Here is the blog post I promised on Friday to deliver on Monday knowing full well it is now Wednesday. I boasted last week that I’d share this week why I don’t like the new girl on “24,” but I did feel like I owed her a viewing of the episode that aired Monday, which I just watched on Hulu today. My impressions of her character haven’t changed – I still have no respect for her, and I find myself wanting to sit down with a cuppa with the script writers and ask them how much reality do they expect we viewers can suspend in order to participate in the fictive world that is Fox’s “24?”
I am speaking of Dana the Data Analyst. If you don’t watch the show – and I’ve only just started watching it the last two seasons because my teenage son enjoys it and I enjoy being a part of what he enjoys – let me describe her. She works at the Counter Terrorism Unit, or CTU, which is a made-up, high octane intel arm of the government. They know everything, they see everything, they have a satellite feed everywhere, can change a red light to green on any street corner in America, and can create a past for a someone’s cover in nanoseconds. They have to be fast and all-knowing because they have to save the world three times in the span of twenty-four hours.
Dana, the new pretty computer nerd, is NOT a federal agent, not a spy, not a female version of James Bond. She has the proverbial desk job in a underground compound with no windows, yet wears a black cocktail dress, diamond studs in her ears, and continually wears her long blond hair off to the side like she’s a contestant on America’s Next Top Model.
On a show that is already hard to embrace as real, did they really have to put her in a cocktail dress?
Then we find out, by the entrance of Jerk From The Past, that she is not really Dana. She is Jenny. This guy is bad news. He knows her past. He knows she’s an ex-con. That she was an accessory to murder. He calls her on her cell phone while she’s on duty at the CTU and tells her he’s not only found out where she is, but he’s threatening to spill her past to her fiance, a CTU field agent, as well as to her new employer, the mind-numbing, we-know-everything CTU. He shows up in the CTU parking lot with snarky threats, asks for the keys to her apartment because he needs a favor and a place to stay. Just for the night.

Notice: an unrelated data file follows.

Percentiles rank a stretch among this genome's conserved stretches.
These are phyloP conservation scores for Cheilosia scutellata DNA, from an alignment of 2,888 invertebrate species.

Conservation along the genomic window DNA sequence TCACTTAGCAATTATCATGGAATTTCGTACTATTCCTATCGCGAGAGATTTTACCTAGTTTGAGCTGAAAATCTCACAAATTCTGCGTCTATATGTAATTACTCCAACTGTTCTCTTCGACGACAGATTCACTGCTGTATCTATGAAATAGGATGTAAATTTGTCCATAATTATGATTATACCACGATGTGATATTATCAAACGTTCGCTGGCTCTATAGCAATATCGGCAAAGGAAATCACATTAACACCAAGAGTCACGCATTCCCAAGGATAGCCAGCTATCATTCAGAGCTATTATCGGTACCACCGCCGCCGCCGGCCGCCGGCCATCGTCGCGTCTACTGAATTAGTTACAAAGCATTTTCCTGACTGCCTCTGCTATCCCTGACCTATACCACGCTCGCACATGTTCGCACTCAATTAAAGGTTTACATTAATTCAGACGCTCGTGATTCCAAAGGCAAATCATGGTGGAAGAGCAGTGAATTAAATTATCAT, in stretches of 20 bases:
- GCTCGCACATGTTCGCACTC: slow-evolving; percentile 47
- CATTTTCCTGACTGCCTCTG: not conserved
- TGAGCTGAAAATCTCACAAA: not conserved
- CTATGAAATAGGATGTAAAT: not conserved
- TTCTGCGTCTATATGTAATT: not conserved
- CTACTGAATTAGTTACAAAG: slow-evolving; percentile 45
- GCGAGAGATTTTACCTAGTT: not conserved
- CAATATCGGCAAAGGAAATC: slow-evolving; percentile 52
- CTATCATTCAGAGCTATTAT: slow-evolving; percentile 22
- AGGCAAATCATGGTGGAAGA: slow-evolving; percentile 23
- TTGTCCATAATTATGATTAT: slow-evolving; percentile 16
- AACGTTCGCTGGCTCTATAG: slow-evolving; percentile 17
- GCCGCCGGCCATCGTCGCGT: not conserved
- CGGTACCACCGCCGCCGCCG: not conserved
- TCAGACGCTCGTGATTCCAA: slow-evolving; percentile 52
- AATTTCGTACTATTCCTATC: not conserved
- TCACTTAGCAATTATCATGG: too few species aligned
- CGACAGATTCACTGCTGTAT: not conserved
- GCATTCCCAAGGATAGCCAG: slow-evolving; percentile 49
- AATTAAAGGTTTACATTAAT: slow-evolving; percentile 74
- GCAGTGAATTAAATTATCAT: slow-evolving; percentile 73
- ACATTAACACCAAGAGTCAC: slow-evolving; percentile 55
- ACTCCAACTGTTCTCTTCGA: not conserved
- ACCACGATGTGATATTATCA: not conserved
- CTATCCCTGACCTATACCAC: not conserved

And what does she do? She gives him the keys.
Two things that just make the storyteller in me writhe. Please. No dumb blonds. No dumb protagonists period. None! Ever again. If you want a character to end up in a tight spot, don’t make her stupid. Make her fight to stay out of the tight spot but she ends up there anyway. It’s like the really bad scary movie about a psycho ax murderer on the loose, and a young woman alone in a house in the same vicinity hears a strange noise at midnight, decides to go outside with a flashlight and check it out. In her nightgown. And it’s raining. Puh-lease. Just don’t do that.
Second, it’s just not believable that Dana the model could fool the Fact-Checkers at CTU. If she stole someone’s identity to become Dana so that she could get the job at CTU, then the script-writers need to have some respect for the viewers and reveal that detail way up front. Every scene that we’re expected to believe – while not knowing how in the world the Great and Powerful CTU doesn’t know Dana the Data Analyst is really Jenny the Excon – suffers. If this was a book I’d stop reading.
The basic rule of storytelling is this. The characters have to be believable or we won’t care what happens to them. We have to empathize with them or we won’t care what happens to them. It’s pretty simple.
I am hoping there will be some significant character development for Dana in the weeks to come. If there isn’t, expect more Monday posts on Wednesday.
Coming up Friday, an interview with one of my favorite people, the wise and wonderful Susie Larson. See you then. . .